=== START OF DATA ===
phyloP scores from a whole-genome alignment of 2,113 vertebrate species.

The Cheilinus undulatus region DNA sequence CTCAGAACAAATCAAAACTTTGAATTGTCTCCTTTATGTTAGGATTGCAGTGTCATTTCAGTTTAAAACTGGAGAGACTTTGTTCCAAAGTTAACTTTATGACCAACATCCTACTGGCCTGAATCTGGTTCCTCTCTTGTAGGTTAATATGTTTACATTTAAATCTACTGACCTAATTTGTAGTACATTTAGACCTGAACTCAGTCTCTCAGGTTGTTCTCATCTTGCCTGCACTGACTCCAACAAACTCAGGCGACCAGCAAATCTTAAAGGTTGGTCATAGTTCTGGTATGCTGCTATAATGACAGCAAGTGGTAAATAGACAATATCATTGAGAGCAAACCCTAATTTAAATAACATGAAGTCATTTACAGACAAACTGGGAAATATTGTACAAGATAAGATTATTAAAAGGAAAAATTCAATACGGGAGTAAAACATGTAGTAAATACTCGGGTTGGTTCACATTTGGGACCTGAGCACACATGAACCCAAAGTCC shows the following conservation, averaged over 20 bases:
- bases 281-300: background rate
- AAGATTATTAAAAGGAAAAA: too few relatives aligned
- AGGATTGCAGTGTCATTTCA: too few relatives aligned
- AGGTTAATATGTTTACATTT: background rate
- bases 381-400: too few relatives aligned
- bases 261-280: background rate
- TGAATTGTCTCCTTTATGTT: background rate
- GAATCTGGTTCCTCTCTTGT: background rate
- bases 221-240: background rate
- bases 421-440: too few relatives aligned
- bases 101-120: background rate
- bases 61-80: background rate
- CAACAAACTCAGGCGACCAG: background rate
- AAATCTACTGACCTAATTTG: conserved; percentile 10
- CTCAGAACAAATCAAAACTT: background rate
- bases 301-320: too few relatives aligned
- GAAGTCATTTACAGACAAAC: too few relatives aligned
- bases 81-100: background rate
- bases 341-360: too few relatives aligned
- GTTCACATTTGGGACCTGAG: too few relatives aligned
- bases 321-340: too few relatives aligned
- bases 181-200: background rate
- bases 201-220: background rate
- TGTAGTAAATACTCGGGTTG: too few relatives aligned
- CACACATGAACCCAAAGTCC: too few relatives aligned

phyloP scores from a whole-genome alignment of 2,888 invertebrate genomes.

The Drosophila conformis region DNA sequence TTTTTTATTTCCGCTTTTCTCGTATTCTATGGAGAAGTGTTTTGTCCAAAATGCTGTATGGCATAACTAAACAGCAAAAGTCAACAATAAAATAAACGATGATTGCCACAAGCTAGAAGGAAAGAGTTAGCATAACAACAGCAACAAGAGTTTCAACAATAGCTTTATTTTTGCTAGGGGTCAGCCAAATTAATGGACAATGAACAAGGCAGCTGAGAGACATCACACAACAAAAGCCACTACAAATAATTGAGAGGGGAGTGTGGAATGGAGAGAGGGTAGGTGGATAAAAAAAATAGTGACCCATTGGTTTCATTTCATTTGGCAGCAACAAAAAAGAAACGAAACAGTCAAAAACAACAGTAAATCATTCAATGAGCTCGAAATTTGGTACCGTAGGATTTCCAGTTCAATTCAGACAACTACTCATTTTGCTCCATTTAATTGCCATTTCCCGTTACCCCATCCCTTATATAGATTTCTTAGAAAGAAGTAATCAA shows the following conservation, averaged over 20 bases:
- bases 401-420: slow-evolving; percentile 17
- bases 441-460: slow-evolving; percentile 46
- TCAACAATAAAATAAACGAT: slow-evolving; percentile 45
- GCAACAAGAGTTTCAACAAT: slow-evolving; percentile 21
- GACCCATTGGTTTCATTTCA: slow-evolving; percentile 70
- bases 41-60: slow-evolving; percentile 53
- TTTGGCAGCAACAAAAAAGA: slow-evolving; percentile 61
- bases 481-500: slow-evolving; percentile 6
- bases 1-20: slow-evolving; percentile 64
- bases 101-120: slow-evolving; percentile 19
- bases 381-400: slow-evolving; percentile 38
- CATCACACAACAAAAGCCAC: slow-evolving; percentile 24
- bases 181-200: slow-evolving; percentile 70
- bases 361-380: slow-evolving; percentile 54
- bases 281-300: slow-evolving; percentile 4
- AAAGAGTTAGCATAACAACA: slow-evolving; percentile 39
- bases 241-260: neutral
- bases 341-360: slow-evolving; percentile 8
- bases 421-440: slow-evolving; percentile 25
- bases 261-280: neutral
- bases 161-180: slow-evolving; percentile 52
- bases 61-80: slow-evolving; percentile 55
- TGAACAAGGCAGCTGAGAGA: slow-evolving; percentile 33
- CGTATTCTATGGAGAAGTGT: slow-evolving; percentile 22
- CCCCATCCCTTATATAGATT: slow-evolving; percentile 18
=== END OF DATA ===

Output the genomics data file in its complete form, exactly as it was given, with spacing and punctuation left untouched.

phyloP scores from a whole-genome alignment of 2,113 vertebrate species.

The Cheilinus undulatus region DNA sequence CTCAGAACAAATCAAAACTTTGAATTGTCTCCTTTATGTTAGGATTGCAGTGTCATTTCAGTTTAAAACTGGAGAGACTTTGTTCCAAAGTTAACTTTATGACCAACATCCTACTGGCCTGAATCTGGTTCCTCTCTTGTAGGTTAATATGTTTACATTTAAATCTACTGACCTAATTTGTAGTACATTTAGACCTGAACTCAGTCTCTCAGGTTGTTCTCATCTTGCCTGCACTGACTCCAACAAACTCAGGCGACCAGCAAATCTTAAAGGTTGGTCATAGTTCTGGTATGCTGCTATAATGACAGCAAGTGGTAAATAGACAATATCATTGAGAGCAAACCCTAATTTAAATAACATGAAGTCATTTACAGACAAACTGGGAAATATTGTACAAGATAAGATTATTAAAAGGAAAAATTCAATACGGGAGTAAAACATGTAGTAAATACTCGGGTTGGTTCACATTTGGGACCTGAGCACACATGAACCCAAAGTCC shows the following conservation, averaged over 20 bases:
- bases 281-300: background rate
- AAGATTATTAAAAGGAAAAA: too few relatives aligned
- AGGATTGCAGTGTCATTTCA: too few relatives aligned
- AGGTTAATATGTTTACATTT: background rate
- bases 381-400: too few relatives aligned
- bases 261-280: background rate
- TGAATTGTCTCCTTTATGTT: background rate
- GAATCTGGTTCCTCTCTTGT: background rate
- bases 221-240: background rate
- bases 421-440: too few relatives aligned
- bases 101-120: background rate
- bases 61-80: background rate
- CAACAAACTCAGGCGACCAG: background rate
- AAATCTACTGACCTAATTTG: conserved; percentile 10
- CTCAGAACAAATCAAAACTT: background rate
- bases 301-320: too few relatives aligned
- GAAGTCATTTACAGACAAAC: too few relatives aligned
- bases 81-100: background rate
- bases 341-360: too few relatives aligned
- GTTCACATTTGGGACCTGAG: too few relatives aligned
- bases 321-340: too few relatives aligned
- bases 181-200: background rate
- bases 201-220: background rate
- TGTAGTAAATACTCGGGTTG: too few relatives aligned
- CACACATGAACCCAAAGTCC: too few relatives aligned

phyloP scores from a whole-genome alignment of 2,888 invertebrate genomes.

The Drosophila conformis region DNA sequence TTTTTTATTTCCGCTTTTCTCGTATTCTATGGAGAAGTGTTTTGTCCAAAATGCTGTATGGCATAACTAAACAGCAAAAGTCAACAATAAAATAAACGATGATTGCCACAAGCTAGAAGGAAAGAGTTAGCATAACAACAGCAACAAGAGTTTCAACAATAGCTTTATTTTTGCTAGGGGTCAGCCAAATTAATGGACAATGAACAAGGCAGCTGAGAGACATCACACAACAAAAGCCACTACAAATAATTGAGAGGGGAGTGTGGAATGGAGAGAGGGTAGGTGGATAAAAAAAATAGTGACCCATTGGTTTCATTTCATTTGGCAGCAACAAAAAAGAAACGAAACAGTCAAAAACAACAGTAAATCATTCAATGAGCTCGAAATTTGGTACCGTAGGATTTCCAGTTCAATTCAGACAACTACTCATTTTGCTCCATTTAATTGCCATTTCCCGTTACCCCATCCCTTATATAGATTTCTTAGAAAGAAGTAATCAA shows the following conservation, averaged over 20 bases:
- bases 401-420: slow-evolving; percentile 17
- bases 441-460: slow-evolving; percentile 46
- TCAACAATAAAATAAACGAT: slow-evolving; percentile 45
- GCAACAAGAGTTTCAACAAT: slow-evolving; percentile 21
- GACCCATTGGTTTCATTTCA: slow-evolving; percentile 70
- bases 41-60: slow-evolving; percentile 53
- TTTGGCAGCAACAAAAAAGA: slow-evolving; percentile 61
- bases 481-500: slow-evolving; percentile 6
- bases 1-20: slow-evolving; percentile 64
- bases 101-120: slow-evolving; percentile 19
- bases 381-400: slow-evolving; percentile 38
- CATCACACAACAAAAGCCAC: slow-evolving; percentile 24
- bases 181-200: slow-evolving; percentile 70
- bases 361-380: slow-evolving; percentile 54
- bases 281-300: slow-evolving; percentile 4
- AAAGAGTTAGCATAACAACA: slow-evolving; percentile 39
- bases 241-260: neutral
- bases 341-360: slow-evolving; percentile 8
- bases 421-440: slow-evolving; percentile 25
- bases 261-280: neutral
- bases 161-180: slow-evolving; percentile 52
- bases 61-80: slow-evolving; percentile 55
- TGAACAAGGCAGCTGAGAGA: slow-evolving; percentile 33
- CGTATTCTATGGAGAAGTGT: slow-evolving; percentile 22
- CCCCATCCCTTATATAGATT: slow-evolving; percentile 18